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Do Presidential Honeymoons Exist?

- January 21, 2009

I’ll start with the upshot. The nitty-gritty will go below the fold. Political science research suggests that Obama will have a successful honeymoon period. Legislative output in the first 100 days of a president’s term increases when the economy is bad and when members of Congress from the president’s party have greater support in the electorate. Moreover, presidents working under unified government really don’t need to rely on a honeymoon. Bills they support are equally (and highly) likely to be passed in inaugural years and subsequent years.

Clearly, conditions in the country favor Obama, especially the weak economy and unified Democratic control. I wouldn’t expect to see legislative output corresponding in volume to FDR’s first 100 days. Indeed, it’s not clear that sheer volume is necessary to address current problems. But I would expect to see many bills that he favors get passed. It will help that Obama he is clearly willing to work with Congress and doesn’t merely expect them to follow behind him. “There’s no pride of authorship,” he said apropos of a stimulus bill.

Some links to relevant research are below the fold.

One definition of a honeymoon is “lots of legislative output” — a la FDR’s famous first 100 days. By that definition, there is no systematic evidence that presidents routinely experience a honeymoon. In a 2001 article (gated), John Frendreis, Raymond Tatalovich and Jon Schaff examine from 1897-2005 and found that the number of laws enacted in the first 100 days has declined over time. However, two factors are associated with greater legislative output:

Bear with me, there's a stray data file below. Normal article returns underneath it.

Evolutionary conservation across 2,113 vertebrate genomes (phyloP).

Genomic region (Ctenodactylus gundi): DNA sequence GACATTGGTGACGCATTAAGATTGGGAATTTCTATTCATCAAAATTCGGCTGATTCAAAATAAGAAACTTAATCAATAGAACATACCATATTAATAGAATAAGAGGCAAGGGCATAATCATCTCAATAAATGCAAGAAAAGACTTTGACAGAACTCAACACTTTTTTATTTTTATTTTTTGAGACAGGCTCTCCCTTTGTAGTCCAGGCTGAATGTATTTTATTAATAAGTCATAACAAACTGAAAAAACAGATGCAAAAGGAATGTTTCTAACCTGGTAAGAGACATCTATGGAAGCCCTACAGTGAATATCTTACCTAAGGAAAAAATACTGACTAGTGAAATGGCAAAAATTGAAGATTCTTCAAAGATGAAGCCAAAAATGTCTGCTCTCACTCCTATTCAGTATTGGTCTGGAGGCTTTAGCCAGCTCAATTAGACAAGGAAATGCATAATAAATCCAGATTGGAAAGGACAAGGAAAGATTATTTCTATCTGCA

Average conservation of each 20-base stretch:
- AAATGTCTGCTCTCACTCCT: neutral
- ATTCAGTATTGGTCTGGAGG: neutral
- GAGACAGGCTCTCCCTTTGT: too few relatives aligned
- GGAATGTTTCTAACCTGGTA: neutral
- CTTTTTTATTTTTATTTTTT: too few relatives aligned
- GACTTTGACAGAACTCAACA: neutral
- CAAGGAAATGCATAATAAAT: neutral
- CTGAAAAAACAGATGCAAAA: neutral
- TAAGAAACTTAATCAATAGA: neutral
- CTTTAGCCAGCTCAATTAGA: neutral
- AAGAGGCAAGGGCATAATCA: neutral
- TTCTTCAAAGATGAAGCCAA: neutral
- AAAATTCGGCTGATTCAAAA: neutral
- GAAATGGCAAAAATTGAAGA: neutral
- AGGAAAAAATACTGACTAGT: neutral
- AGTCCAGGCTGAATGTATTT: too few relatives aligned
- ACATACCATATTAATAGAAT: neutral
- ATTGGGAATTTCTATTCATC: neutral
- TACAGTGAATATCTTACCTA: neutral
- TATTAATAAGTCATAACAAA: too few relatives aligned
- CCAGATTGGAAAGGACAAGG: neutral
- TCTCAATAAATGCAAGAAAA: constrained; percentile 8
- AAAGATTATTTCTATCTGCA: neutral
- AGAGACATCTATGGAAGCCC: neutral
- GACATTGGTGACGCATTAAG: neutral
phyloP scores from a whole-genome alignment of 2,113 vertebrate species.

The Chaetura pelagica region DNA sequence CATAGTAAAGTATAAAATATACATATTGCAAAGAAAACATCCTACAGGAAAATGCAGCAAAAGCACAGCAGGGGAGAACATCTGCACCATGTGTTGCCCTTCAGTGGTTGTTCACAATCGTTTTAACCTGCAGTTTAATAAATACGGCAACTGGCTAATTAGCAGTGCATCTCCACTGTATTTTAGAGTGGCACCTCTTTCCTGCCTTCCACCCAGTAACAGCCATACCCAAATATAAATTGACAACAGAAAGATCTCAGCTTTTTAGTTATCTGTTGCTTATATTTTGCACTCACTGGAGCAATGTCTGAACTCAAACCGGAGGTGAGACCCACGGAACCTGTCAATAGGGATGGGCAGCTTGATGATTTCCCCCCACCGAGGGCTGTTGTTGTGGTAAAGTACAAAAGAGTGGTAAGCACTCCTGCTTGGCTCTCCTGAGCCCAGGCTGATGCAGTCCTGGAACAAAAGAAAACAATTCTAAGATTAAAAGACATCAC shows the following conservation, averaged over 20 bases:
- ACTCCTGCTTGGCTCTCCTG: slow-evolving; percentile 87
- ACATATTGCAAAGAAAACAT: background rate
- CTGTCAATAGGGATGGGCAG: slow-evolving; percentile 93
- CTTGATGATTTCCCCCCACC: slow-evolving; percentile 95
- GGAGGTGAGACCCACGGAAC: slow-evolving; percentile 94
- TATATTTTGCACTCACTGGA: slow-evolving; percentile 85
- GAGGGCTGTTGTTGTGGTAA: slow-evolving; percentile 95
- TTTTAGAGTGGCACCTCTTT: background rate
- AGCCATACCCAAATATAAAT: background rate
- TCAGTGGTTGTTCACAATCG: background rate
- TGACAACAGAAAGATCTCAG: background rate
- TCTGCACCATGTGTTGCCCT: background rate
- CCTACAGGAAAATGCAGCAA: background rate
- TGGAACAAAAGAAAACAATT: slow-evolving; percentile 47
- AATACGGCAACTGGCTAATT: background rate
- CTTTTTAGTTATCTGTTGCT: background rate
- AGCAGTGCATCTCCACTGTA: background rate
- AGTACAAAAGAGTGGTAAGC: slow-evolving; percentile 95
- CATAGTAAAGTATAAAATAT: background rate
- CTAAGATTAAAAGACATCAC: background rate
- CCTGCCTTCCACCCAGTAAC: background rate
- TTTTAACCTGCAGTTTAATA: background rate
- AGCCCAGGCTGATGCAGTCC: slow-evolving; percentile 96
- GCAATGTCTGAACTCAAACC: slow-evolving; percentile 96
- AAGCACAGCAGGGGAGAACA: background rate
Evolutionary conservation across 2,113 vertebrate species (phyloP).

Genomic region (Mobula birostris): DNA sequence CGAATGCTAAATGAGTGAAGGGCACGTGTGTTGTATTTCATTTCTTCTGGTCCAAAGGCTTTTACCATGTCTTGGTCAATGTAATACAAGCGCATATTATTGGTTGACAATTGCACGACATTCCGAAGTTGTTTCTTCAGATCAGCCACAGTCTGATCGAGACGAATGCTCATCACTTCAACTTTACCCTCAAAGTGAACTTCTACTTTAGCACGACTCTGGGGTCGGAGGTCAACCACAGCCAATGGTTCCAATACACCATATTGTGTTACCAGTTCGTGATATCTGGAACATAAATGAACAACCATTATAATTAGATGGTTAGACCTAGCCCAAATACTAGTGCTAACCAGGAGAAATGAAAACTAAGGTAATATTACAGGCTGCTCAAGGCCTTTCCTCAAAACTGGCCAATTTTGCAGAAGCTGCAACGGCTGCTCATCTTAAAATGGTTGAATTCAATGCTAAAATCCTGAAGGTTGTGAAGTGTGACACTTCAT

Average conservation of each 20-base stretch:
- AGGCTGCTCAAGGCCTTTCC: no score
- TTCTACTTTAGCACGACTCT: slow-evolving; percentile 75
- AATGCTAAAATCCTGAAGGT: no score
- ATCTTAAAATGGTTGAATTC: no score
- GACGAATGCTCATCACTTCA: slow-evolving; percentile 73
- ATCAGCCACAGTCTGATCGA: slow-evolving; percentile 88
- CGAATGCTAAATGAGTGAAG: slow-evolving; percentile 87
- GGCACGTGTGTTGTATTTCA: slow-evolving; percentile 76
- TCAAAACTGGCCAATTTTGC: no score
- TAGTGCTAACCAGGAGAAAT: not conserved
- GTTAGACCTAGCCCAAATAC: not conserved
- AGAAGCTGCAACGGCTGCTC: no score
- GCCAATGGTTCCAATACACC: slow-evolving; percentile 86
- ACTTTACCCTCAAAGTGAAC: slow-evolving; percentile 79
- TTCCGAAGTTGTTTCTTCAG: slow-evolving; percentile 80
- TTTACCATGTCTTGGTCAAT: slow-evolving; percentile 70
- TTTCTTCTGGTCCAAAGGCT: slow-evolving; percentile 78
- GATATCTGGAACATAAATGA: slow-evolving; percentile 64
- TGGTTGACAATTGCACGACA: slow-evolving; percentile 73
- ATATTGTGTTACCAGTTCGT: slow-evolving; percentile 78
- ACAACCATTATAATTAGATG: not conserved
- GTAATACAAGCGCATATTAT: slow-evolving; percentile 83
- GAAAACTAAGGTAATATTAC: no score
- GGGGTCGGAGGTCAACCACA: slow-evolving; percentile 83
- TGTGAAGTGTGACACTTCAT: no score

bq. Greater public support for congressional candidates of the President’s party and adverse economic conditions are associated with higher levels of enactments over the entire period.

A second definition of success is: are Presidents more likely to get what they want from Congress? By that definition, there is evidence of a honeymoon. In this article (gated), Casey Dominguez examines presidents from Kennedy to Clinton and finds that, on bills where the president has taken a position, there is a higher likelihood of passage in the first 100 days than in later periods in his inaugural year. The average success rate in the first 100 days is 88%, compared to 78% and 74% in the second and third 100 days. Presidents are also more successful in their inaugural years than in other years (87% vs. 75%). (And this is not because presidents are strategically supporting bills they know will win.) However, the effect of the first 100 days is present only in times of divided government. Under unified government, presidential success doesn’t really vary between inaugural years and other years.